The Pre-read is a Princeton tradition that introduces first-year students to the intellectual life of the University by offering opportunities to engage with a book that students, faculty and staff read.
"'Speak Freely' is an insightful book about an important topic," Eisgruber said. "Keith Whittington's clear, accessible argument explains why free speech is essential to university life. The book also illuminates campus controversies that have grabbed headlines around the world. Because issues about free speech matter to everyone at Princeton, I am inviting all faculty, staff and students to read 'Speak Freely' along with the incoming freshmen."
"Speak Freely" will be published by Princeton University Press in April. The Press is an independent publisher with close formal and informal connections to the University.
This summer, each member of the incoming Class of 2022 will receive a copy of the book — in time to discuss it with classmates in the fall. The book also will be distributed to all current Princeton undergraduates, graduate students and faculty, and will be available to staff by request.
Whittington, the William Nelson Cromwell Professor of Politics, is an authority on American constitutional theory and law. He joined the Princeton faculty in 1997. He is the author of "American Political Thought"; "Constitutional Construction: Divided Powers and Constitutional Meaning"; "Constitutional Interpretation: Textual Meaning, Original Intent, and Judicial Review"; and "Political Foundations of Judicial Supremacy: The Presidency, the Supreme Court, and Constitutional Leadership in U.S. History."
"I hope the book can foster conversations about, and a better appreciation of, the purposes of a university and the role of free speech within it," Whittington said. "I have had the great good fortune of being part of a particularly vibrant intellectual community at Princeton, and I hope the book can help clarify and sustain the principles that have helped make this University a great institution."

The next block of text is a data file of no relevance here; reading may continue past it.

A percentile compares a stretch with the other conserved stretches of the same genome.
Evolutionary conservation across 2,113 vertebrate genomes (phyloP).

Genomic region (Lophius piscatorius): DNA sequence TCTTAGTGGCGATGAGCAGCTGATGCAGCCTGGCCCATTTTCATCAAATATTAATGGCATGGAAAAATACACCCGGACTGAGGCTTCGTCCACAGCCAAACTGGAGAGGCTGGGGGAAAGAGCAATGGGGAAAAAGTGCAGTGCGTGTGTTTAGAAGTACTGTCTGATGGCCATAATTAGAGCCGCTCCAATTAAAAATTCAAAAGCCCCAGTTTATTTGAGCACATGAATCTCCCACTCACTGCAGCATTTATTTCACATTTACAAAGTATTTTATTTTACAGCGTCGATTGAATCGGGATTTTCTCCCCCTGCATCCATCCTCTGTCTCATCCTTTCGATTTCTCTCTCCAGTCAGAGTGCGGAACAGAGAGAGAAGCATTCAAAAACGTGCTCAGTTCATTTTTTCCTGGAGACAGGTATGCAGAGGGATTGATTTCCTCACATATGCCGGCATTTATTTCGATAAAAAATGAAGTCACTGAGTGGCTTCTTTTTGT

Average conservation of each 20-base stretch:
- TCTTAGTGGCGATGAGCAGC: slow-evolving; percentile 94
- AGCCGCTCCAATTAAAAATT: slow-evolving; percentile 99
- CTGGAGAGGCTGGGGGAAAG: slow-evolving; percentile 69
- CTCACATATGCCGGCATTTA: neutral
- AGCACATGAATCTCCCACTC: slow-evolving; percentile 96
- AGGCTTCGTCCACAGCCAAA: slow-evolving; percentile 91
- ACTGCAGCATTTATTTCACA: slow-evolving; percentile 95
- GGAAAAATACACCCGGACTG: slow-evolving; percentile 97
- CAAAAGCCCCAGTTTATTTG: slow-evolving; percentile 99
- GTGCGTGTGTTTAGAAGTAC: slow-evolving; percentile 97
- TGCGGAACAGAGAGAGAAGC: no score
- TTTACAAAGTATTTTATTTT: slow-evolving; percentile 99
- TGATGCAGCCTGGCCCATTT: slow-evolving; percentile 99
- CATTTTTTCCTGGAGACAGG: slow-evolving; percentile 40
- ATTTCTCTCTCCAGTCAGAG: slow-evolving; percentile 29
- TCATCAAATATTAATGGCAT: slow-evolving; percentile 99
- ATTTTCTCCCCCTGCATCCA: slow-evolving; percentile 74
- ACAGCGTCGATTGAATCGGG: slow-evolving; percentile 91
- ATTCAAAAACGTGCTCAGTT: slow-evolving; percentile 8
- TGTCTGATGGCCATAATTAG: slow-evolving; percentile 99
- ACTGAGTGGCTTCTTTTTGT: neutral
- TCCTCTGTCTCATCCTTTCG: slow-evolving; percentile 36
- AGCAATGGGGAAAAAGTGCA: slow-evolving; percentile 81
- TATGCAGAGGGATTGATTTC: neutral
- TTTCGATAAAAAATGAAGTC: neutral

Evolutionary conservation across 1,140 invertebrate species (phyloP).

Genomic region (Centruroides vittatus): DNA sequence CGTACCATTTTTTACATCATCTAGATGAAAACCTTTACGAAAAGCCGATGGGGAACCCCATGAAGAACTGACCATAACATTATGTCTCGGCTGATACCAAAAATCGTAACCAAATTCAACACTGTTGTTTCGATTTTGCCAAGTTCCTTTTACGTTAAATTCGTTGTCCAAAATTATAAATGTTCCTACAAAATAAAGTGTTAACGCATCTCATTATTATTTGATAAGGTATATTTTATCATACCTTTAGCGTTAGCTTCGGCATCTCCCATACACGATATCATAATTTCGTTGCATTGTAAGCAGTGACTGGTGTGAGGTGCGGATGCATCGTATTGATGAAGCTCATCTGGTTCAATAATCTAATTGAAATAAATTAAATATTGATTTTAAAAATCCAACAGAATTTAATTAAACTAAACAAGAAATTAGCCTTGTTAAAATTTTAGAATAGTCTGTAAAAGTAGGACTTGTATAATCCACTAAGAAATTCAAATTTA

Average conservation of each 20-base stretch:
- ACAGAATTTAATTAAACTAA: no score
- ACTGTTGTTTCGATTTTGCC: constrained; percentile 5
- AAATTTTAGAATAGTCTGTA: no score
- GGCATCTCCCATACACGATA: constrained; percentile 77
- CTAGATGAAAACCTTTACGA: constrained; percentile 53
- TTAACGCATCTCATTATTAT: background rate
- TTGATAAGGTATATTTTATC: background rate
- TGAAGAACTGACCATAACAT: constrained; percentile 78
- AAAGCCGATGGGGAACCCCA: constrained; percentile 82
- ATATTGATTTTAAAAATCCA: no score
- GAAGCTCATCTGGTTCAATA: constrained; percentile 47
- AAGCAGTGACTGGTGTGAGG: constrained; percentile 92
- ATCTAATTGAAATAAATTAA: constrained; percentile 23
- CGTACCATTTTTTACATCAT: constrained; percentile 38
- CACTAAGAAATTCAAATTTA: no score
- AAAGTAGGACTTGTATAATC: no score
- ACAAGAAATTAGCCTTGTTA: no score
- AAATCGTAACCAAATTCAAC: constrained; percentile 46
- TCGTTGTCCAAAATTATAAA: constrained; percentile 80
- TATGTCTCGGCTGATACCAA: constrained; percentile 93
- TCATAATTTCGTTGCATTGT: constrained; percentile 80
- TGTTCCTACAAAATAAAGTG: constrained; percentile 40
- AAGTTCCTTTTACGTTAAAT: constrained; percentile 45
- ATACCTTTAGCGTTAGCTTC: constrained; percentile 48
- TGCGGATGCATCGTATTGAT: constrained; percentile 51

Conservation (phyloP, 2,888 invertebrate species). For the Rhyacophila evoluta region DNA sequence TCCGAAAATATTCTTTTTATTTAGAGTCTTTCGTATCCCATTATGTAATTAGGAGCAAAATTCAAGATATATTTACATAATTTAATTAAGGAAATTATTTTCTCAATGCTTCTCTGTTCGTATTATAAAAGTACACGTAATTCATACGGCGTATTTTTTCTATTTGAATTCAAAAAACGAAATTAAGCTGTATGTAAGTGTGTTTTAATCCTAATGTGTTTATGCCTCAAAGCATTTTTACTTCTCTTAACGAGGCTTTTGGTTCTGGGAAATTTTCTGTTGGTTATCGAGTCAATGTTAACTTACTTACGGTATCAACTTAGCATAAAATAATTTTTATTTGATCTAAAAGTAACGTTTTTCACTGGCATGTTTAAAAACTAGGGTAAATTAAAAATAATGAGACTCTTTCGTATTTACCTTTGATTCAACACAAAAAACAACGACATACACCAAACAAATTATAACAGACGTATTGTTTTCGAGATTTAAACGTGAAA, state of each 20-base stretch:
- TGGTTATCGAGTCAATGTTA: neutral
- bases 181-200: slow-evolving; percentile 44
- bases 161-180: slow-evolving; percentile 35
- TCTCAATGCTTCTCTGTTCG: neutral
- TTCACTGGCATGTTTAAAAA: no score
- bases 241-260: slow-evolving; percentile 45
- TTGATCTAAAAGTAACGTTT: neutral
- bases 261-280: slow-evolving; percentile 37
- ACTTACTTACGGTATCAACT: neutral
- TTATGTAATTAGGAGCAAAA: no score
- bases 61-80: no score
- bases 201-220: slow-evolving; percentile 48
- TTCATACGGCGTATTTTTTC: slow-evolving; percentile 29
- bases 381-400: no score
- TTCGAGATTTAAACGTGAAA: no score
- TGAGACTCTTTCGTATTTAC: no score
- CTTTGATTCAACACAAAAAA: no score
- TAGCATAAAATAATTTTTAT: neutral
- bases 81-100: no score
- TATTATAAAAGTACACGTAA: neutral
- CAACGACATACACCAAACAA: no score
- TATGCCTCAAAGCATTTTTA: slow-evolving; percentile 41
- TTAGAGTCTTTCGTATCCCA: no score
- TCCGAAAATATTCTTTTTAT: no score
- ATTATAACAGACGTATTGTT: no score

"Vigorous argument and constructive disagreement are vital to the mission of this University, and I expect this book will inspire precisely that sort of lively conversation," commented Eisgruber.
During Orientation, first-year students will have the opportunity to talk about the book’s ideas with Whittington and student leaders. Throughout the coming academic year, Eisgruber will meet with students in the University’s residential colleges and across campus to examine Whittington's arguments.
The Princeton Pre-read started in 2013 and has continued with a new selection each year:
2013 — “The Honor Code: How Moral Revolutions Happen” by Kwame Anthony Appiah
2014 — “Meaning in Life and Why It Matters” by Susan Wolf
2015 — “Whistling Vivaldi: How Stereotypes Affect Us and What We Can Do” by Claude Steele
2016 — “Our Declaration: A Reading of the Declaration of Independence in Defense of Equality” by Danielle Allen
2017 — "What Is Populism?" by Jan-Werner Müller